GOLD MINING shares slipped from 3-year highs as bullion prices stalled near mid-July’s two-year Dollar highs on Wednesday, while Asian stockmarkets closed sharply lower once more but Japanese government bonds steadied from the last 3 days’ sell-off.
Western equities also stabilized as European banking shares rallied.
US crude oil held below $40 per barrel. Silver retreated 1% from yesterday’s pop to 1-month highs at $20.78 per ounce.
“Gold prices have improved, but gold miners do not yet believe in its longevity,” CNBC quotes
analyst Alexander Hacking at US financial services giant Citi.
“This is typically a sweet spot of the cycle, with cash flows rising but the miners still focused on cost cutting and capital discipline.”
“Gold producer margins have soared,” says the latest Precious Metals Weekly from analysts Metals Focus, “as cost cuts finally pay dividends.”
Despite slashing executive perks, headcount and investment, gold miners began 2016 with an average margin between cash costs and market prices of just $220 per ounce, says the report.
“Some 25% of the industry [was] loss making” when all-in sustaining costs such as corporate HQ and admin, third-party smelting and refining, and also exploration to maintain current output are included.
“Fast forward seven months and sentiment has dramtically changed,” Metals Focus
says, with gold 27% higher but the HUI’s weighted index of major gold mining equities surging “by an impressive 140%” as margins have risen “nearly 150% to over $500, their highest level since 2012.”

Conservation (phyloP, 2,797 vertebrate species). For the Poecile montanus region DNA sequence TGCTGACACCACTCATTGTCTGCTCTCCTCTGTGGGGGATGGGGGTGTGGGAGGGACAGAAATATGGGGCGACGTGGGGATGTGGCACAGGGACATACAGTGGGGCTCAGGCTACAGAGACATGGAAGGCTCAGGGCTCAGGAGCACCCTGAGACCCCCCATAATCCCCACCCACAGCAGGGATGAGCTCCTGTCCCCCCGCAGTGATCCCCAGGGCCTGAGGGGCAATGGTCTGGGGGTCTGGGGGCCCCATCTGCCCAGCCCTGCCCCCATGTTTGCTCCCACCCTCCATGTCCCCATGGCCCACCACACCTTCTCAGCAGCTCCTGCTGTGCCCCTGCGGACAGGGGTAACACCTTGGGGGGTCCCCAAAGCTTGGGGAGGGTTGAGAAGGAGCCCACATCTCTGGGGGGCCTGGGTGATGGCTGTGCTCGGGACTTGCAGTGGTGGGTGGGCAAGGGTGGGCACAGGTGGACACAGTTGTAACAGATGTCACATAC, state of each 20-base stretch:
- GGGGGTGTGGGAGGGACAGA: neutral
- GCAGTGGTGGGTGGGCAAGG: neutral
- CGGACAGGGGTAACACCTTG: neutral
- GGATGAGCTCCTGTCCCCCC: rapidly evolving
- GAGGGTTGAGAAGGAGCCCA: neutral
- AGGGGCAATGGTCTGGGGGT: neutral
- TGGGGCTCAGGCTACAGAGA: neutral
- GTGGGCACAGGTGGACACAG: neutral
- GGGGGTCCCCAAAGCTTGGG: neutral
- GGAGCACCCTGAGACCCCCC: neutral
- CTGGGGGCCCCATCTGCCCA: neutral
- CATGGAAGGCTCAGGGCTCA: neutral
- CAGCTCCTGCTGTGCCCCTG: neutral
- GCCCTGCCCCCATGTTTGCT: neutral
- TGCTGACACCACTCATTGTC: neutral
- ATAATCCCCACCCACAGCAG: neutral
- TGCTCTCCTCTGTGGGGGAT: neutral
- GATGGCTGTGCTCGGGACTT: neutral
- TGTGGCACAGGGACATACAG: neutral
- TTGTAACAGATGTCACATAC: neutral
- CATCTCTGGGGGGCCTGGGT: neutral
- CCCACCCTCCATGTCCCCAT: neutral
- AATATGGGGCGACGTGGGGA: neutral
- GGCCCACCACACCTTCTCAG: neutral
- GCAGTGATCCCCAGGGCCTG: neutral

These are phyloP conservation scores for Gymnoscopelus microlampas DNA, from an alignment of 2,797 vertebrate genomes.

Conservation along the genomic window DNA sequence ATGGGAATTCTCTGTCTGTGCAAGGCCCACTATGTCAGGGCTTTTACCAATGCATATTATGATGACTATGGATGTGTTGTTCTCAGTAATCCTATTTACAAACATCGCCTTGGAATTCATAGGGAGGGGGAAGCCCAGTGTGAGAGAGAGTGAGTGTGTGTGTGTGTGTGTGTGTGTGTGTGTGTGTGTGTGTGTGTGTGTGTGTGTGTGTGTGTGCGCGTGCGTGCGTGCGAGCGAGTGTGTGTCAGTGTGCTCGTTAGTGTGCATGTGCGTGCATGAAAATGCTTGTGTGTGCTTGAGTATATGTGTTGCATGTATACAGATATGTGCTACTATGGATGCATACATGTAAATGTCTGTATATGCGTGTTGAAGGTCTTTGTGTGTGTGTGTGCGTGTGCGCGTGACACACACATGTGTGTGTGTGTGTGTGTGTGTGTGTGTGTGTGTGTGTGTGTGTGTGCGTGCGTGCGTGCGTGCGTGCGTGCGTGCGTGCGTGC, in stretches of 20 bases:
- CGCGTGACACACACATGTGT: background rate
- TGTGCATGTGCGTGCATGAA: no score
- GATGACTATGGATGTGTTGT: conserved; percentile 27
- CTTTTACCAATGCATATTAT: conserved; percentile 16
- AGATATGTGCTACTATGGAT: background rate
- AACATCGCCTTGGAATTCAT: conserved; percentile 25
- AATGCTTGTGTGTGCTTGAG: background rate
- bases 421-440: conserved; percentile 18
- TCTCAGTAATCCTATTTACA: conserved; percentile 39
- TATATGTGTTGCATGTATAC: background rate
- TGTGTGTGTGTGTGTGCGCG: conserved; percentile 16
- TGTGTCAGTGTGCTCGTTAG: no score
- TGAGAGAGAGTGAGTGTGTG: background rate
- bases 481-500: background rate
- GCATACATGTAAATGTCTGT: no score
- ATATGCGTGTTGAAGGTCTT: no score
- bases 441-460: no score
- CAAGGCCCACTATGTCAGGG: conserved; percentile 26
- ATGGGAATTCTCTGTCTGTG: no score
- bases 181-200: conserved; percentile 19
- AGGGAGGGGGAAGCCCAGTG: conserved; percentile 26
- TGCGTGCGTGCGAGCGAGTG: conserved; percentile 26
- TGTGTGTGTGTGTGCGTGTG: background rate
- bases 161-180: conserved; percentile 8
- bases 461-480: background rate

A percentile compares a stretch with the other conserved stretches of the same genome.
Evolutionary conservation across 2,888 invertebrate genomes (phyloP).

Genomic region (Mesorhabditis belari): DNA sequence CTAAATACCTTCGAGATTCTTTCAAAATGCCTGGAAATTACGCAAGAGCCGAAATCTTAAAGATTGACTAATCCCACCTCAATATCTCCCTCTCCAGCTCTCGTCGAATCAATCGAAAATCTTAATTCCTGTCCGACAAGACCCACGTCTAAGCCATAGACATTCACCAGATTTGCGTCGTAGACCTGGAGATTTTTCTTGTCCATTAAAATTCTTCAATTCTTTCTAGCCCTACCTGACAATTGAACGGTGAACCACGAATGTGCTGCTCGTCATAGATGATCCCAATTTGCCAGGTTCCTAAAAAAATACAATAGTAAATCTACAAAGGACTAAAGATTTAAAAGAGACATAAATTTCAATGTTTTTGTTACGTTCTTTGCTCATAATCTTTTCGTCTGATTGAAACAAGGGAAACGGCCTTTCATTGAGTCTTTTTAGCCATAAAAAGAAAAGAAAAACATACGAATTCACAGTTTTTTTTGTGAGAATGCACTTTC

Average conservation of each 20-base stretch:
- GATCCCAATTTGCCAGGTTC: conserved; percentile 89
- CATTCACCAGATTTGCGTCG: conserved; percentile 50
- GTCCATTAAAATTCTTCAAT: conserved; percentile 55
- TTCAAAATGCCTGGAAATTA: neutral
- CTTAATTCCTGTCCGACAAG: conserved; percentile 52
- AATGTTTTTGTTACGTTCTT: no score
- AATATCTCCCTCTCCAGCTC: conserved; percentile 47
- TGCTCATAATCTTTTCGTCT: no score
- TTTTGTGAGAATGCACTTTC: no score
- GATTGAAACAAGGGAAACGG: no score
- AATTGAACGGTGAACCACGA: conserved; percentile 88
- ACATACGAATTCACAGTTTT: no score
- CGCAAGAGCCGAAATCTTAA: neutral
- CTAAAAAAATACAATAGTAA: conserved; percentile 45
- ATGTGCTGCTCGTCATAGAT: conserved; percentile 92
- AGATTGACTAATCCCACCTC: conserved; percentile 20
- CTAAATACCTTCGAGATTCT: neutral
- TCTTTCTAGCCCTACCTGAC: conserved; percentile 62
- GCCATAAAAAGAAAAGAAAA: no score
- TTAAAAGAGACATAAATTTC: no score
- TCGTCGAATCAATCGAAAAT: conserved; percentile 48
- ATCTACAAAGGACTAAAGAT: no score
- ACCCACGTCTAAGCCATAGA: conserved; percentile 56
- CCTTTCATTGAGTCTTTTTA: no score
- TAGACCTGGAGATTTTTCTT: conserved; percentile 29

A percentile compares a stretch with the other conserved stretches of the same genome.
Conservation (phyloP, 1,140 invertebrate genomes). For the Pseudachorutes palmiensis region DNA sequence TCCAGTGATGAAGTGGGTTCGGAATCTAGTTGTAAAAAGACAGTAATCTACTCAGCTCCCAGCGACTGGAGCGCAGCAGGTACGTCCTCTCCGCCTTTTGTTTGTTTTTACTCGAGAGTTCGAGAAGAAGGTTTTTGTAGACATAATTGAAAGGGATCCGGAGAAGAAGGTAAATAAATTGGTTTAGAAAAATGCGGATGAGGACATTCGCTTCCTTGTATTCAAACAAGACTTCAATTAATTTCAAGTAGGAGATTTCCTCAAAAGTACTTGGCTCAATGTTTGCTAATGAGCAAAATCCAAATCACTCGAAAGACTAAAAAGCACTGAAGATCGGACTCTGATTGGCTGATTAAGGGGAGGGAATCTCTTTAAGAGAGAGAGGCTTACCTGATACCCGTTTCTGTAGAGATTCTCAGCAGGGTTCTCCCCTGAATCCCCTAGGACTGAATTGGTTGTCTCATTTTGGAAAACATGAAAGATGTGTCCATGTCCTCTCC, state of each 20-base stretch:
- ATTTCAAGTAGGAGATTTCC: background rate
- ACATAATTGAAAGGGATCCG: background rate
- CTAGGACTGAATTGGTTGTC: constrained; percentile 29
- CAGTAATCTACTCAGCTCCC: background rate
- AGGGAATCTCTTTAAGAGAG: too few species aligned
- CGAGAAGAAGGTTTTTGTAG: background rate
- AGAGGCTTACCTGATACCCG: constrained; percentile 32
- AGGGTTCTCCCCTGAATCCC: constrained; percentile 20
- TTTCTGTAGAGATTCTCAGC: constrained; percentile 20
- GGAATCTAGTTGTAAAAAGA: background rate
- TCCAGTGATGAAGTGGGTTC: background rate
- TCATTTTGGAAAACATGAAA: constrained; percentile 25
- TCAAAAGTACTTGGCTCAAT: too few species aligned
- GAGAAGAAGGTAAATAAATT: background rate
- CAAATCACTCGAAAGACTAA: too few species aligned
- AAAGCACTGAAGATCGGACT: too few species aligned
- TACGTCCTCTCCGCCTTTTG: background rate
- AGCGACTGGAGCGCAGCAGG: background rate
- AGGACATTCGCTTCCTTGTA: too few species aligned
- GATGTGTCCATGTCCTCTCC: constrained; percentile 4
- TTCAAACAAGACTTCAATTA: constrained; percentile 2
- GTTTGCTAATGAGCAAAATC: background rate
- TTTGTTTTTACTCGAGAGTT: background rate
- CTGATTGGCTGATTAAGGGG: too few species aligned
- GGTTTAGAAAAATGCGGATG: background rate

With gold prices rising sharply from end-2015’s new 6-year lows, “over the first quarter of 2016, the delta-adjusted global producer hedge book rose 23%,” says the latest analysis of miner price hedging from Thomson Reuters GFMS.
Rising for a third consecutive quarter, that took the total amount of future production already sold at fixed prices “to its highest level since Q2 2010 [at] 270 tonnes” says GFMS – equivalent to some 8% of 2015’s record-high global mine output on BullionVault’s math.
Peak when gold prices bottomed in 2001, the global gold-mining industry’s hedge
-book sold forward some 3,100 tonnes, equal to 125% of that year’s then record-high output.
The industry then slashed its hedge-book, buying back contracts to sell future production for price protection at ever-higher costs in the market, and culminating with No.1 miner Barrick (NYSE:ABX) eliminating the last of its hedges in 2009
at prices 250% higher from a decade before.
“The locking-in of prices over extended time periods was a prominent criticism
(among many) levelled at the hedging practices of the 1990s and early 2000s,” writes GFMS director William Tankard and analyst Dante Aranda in the latest Alchemist
magazine for members of the London Bullion Market Association.
Back then, “substantial contango was used to generate meaningful forward premia” as sale prices for future delivery were well above market values.
But now, “with cash deposit rates remaining close to zero in most major currencies, the premium available in the gold forward price is now a fraction of pre-financial crisis levels.”
Together with shareholders’ prior criticism of hedging, and the losses it generated when unwound during gold’s 2001-2011 bull market, “hedges maturing over short timeframes now appear to be very much the norm.”